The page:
I've waited a long time to learn the art of pasta filata. After 15 years of making "mozzarella" or something in that genre, I can finally say I actually know how to make traditional pasta filata cheeses, using water buffalo milk, as it was intended to be produced.
My name is Adam S. Thompson, and I'm the head cheesemaker and partner at OroBianco Italian Creamery — the one and only water buffalo dairy and creamery in Texas. I've been making cheese for over 15 years, with my first one being a quick method mozzarella, using citric acid and store bought milk. Before the buffalo, I had a goat dairy and made an array of cheeses and yogurts from their milk. I've also made sheep and cow milk cheeses at a couple of other operations, and trained in Mexico City on Oaxaca cheese — a pasta filata cheese, but made in a completely different fashion.
I joined the team at OroBianco in September of 2021, however, I had been doing some testing of the milk as early as March of 2021. For the past year, I've made a couple of decent products that somewhat resemble mozzarella, but never could get the texture and flavor of what we really wanted — an authentic buffalo mozzarella, that oozes the milky water out when you bite into it. Made and served fresh and meant to be eaten almost immediately.
While Covid restrictions were preventing me from taking this course, Erica Jarman of Sapori & Saperi helped me as much as possible from afar, even getting a Zoom class going with the former head cheesemaker at Prime Querce farm and dairy. She had also been telling me that I needed to see the process and experience it firsthand to really understand it.
I’ve attempted the mozzarella at least 50 times over the last year, sometimes pushing into the morning sunrise, trying to accomplish this cheese making process. Time and time again, I would get a nice cheese, but not the mozzarella we were aiming for. Finally, in October 2022, I arrived in Campania, Italy, to take the course.
The class was the most educational course I’ve ever received in such a short amount of time. I think it helped I had been trying and failing, as I had many questions to be answered and walls to get over. Any time I had a question, no matter how small or off-topic to the current stage, Erica would wait for the cheesemaker to finish what he was talking about, and field my questions to him.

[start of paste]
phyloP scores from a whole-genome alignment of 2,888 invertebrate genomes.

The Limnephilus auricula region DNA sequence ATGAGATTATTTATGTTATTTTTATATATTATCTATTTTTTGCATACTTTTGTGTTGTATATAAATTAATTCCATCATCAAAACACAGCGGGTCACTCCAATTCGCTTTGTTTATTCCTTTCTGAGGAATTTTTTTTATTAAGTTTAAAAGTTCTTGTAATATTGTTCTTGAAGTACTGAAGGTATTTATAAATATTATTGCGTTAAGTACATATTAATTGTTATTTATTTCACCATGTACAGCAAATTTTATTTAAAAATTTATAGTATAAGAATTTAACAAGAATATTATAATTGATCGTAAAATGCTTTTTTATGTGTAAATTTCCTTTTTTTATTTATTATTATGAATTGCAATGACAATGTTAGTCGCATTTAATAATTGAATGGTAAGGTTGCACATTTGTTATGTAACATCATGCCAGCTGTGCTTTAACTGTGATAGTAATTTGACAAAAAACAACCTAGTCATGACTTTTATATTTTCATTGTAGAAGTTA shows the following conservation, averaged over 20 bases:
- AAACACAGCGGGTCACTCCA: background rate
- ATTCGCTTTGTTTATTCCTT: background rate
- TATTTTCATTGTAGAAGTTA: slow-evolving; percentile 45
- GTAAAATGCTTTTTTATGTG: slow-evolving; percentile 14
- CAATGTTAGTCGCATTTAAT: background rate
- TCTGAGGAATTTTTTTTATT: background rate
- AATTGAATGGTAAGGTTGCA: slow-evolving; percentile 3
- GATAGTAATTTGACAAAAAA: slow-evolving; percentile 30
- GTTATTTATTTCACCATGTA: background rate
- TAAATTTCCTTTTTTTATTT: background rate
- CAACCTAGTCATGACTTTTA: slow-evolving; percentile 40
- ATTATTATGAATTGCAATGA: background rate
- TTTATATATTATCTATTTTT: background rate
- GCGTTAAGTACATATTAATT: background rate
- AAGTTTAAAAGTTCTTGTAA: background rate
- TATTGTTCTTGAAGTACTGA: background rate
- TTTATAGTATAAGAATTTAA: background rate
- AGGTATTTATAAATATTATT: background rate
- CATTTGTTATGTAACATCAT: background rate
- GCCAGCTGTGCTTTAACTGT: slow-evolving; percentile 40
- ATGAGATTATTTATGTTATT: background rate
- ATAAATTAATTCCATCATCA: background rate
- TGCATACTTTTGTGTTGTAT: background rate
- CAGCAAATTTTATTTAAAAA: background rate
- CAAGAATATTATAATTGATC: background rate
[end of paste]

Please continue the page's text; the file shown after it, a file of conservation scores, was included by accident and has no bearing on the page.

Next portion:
We trained at two different dairies, Chirico and Prime Querce. Each place had its own methods and variations for the different pasta filata cheeses, but the basics were more or less the same. The cheese making facilities were full of passionate people, who would move like ants at times, in a synchronized, and super-speed fashion at times. I was allowed to make a complete batch at one facility, then work on all of the different stages at another, in the midst of normal production. I had no question left unanswered after this course.
The mozzarella and pasta filata training here was incredible, but there was much more to this course. We also had the pleasure of being accompanied by a very talented sommelier, and did nightly wine tasting, and went to dine at some of the finest establishments I’ve ever eaten at. Some were embellished with gold trim and crystals, serving high-grade steaks, and some were little hidden gems, with the morning’s fresh catch served in unique presentations. We even had a “dinner with friends” where one of the B and B owners invited some locals, and we dined family style in the living room.
The entire course was very organized and maintained on a sometimes very strict schedule, and this ensured we were always where we needed to be to learn, and visit the extracurricular, planned activities. Everything was purposeful and useful to bring these skills back to Texas and incorporate into my cheesemaking, as well as bringing information about the water buffalo themselves back to the dairy.
To anyone wanting to learn the art of pasta filata, this course is a must-take. You won’t call one of these places directly and get a class, and you won’t find these courses online, or marketed on some big cheese website. Most places are very secretive, or do not want to waste the time teaching other people how to make this classic cheese.
The food alone is worth the cost of the course, in my opinion. Of course my focus was always on the cheese making, but the course being completely submerged in the culture, and getting to taste different foods, and wines, from around the terroir left me with an elevated sense of inspiration. The people there were very welcoming, and passionate about their trade. Not only have I finally locked down the mysteries of mozzarella, but found myself returning home and making my own tomato sauce, gnocchi, and other classic Italian dishes for my family.
If you’re “stretching” mozzarella at home or for a dairy/cheesemaking facility, you’re likely doing it wrong. True mozzarella only takes the perfect curd, and almost boiling water, and it “spins” together almost effortlessly. The mozzarella should make you take a step back when biting, so the beautiful, milky whey doesn't get all over you.
So break out the pocket-book, book this course, and get a class that will give you all the tools you need to make mozzarella, as well as fill you with inspiration and the Italian culture that makes this cheese what it is.